Written by Barbara Opar
Barbara Opar and Barret Havens, column editors
In the past few years, the term “impact factor” has become increasingly important in the tenure process in schools of architecture. However, the concept is not new. In 1975, the term was coined by Eugene Garfield, the founder of the Institute for Scientific Information. During this time period, ISI began producing the Arts and Humanities Citation Index, the Social Science Citation Index as well as the Science Citation Index. These sources were used to ascertain how often certain articles were cited in the literature. But particularly in the humanities, this was just one factor used to determine the importance of a specific author’s work and research.
Impact factors are now weighted much more heavily in tenure deliberations. Our ever growing reliance on the internet and the ease of tracking citations is partially responsible. But certainly publishers have actively fostered this practice. Journal titles with high impact factors are viewed as more important publication venues than those with lower impact.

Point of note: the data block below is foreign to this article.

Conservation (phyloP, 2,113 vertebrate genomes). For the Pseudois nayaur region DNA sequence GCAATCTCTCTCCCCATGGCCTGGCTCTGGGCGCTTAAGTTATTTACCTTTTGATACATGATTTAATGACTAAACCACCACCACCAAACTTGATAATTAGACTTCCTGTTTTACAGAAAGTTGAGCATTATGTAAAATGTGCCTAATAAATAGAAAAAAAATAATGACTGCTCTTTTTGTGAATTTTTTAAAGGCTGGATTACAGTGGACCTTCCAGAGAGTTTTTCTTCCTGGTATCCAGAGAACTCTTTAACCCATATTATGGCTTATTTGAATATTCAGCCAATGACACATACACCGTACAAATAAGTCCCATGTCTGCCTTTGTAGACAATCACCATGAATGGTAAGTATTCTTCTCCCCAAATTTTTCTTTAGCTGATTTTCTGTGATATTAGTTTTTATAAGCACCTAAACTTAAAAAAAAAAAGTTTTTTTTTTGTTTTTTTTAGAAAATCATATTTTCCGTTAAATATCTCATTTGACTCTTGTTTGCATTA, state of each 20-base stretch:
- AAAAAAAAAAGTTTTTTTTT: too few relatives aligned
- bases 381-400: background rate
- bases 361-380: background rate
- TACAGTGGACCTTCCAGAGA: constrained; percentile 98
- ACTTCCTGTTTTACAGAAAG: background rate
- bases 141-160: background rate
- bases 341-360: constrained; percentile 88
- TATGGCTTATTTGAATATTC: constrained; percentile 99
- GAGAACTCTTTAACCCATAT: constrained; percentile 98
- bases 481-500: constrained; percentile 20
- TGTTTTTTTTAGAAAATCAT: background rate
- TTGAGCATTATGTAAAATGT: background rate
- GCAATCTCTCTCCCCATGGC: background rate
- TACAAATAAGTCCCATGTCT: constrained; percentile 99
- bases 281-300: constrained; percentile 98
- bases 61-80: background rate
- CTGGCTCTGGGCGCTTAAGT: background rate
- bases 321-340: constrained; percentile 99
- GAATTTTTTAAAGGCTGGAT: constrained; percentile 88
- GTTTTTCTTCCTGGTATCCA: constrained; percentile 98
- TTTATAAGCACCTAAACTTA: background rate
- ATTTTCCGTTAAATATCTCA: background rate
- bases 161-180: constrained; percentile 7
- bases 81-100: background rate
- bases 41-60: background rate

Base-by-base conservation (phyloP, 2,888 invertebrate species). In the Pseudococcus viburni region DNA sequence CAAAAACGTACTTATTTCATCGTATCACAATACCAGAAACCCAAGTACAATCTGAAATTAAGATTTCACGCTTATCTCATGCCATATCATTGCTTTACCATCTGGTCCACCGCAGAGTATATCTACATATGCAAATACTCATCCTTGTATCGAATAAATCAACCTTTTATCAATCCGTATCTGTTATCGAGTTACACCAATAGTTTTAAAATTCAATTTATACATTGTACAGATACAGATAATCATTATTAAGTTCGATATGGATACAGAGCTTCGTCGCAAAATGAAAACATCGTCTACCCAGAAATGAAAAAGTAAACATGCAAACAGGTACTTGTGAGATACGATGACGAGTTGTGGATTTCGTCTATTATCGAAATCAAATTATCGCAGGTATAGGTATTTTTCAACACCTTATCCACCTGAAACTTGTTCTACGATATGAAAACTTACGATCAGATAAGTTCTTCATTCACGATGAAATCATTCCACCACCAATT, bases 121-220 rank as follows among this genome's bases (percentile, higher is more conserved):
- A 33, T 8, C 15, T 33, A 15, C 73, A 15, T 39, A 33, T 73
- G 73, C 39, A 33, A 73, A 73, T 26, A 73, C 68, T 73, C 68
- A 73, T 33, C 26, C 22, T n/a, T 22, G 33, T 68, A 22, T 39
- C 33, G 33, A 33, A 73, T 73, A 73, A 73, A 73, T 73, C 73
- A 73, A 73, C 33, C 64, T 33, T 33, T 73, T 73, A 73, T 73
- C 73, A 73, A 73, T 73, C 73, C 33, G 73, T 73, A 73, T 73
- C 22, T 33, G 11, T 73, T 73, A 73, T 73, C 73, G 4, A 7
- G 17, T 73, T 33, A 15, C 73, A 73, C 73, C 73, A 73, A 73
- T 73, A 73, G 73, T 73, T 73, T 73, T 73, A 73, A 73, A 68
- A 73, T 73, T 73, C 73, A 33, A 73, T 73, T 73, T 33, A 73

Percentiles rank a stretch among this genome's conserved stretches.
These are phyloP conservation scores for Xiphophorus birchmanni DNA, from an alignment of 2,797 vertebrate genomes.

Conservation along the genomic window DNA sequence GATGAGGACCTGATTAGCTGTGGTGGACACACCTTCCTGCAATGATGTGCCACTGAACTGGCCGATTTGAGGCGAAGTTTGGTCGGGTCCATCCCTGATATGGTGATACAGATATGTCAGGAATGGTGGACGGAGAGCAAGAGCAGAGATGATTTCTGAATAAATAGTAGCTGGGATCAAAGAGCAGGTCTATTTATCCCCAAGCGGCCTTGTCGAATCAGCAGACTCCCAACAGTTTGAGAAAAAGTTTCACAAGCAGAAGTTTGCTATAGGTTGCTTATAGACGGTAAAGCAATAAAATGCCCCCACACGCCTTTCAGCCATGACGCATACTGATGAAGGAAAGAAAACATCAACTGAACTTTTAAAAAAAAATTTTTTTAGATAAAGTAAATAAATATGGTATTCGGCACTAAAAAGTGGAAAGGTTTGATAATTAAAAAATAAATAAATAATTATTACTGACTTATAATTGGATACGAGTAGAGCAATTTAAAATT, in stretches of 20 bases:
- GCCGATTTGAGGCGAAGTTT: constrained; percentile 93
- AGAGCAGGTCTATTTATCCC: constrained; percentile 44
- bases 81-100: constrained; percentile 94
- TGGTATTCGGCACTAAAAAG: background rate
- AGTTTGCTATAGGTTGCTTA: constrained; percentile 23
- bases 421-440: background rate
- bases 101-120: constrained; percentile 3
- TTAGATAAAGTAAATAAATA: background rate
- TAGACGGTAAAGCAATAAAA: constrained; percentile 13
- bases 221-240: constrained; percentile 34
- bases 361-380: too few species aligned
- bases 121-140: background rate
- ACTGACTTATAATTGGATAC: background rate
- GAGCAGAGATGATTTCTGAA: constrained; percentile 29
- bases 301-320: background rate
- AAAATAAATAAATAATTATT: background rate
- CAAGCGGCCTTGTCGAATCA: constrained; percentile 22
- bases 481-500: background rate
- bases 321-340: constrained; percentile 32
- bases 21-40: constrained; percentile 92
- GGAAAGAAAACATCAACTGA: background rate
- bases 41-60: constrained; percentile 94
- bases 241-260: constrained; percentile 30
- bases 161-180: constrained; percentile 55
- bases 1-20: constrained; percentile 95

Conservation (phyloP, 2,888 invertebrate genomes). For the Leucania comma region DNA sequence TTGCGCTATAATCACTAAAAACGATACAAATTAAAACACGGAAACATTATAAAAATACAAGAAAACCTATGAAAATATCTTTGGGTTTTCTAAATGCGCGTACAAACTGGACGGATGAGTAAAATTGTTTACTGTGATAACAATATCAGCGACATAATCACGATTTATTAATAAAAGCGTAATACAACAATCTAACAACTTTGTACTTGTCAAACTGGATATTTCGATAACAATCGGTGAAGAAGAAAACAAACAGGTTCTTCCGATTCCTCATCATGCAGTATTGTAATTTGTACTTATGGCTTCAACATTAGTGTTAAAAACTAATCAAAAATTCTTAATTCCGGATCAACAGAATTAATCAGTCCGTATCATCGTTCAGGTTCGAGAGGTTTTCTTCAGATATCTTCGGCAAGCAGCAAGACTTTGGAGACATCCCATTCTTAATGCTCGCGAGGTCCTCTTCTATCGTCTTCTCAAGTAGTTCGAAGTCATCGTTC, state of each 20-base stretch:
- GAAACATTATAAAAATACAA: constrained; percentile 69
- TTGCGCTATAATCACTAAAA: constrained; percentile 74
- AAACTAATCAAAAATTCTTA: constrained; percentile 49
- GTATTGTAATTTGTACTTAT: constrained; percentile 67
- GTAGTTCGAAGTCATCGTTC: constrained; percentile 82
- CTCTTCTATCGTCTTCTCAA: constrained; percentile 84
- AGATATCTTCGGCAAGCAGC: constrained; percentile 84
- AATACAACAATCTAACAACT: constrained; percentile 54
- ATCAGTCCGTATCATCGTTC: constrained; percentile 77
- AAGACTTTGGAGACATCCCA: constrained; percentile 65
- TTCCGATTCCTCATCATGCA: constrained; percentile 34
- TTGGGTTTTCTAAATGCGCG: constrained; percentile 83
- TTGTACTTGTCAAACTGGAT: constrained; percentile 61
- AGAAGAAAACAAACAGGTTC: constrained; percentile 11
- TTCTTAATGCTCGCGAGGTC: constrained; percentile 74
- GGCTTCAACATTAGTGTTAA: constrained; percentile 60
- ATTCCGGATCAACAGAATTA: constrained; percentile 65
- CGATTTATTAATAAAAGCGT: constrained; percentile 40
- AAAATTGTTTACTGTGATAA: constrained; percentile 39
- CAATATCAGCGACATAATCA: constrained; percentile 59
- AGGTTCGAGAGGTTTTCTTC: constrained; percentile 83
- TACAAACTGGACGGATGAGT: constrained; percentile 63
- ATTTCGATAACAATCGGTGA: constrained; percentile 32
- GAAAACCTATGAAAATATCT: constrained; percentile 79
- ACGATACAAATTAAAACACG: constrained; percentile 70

The impact factor is essentially a citation measure. ISI products include the Journal Citation Reports Database which annually publishes impact factor- but only for those journals indexed in the ISI databases.
How are impact factors determined? Traditionally, the impact of a specific journal is determined by the number of times specific articles from a two year period were cited. The number of times an article was cited is divided by the total number of articles published during that same time period.
The calculation of impact factors in itself presents some debatable practices. How does the number of times an article was cited relate to its research quality? The journal impact factor only tracks the first few years of a publication. Currently, impact factors take into account more than just article citations. They track citations or the mere mention of an article in reviews, letters, editorials, meeting abstracts, and even notes. There is uneven coverage in many different disciplines and between disciplines.
But now, the November 5, 2015 editorial in Inside Higher Education is alleging that journal impact factors have lost their credibility. Practices noted include editor coercion and online queues.
See the full editorial at: https://www.insidehighered.com/news/2015/11/05/editorial-says-journal-impact-factors-have-lost-credibility
The journal impact factor is likely to remain in place. But perhaps academia will turn to a more comprehensive way of evaluating research quality and consider other measures in addition to the journal impact factor.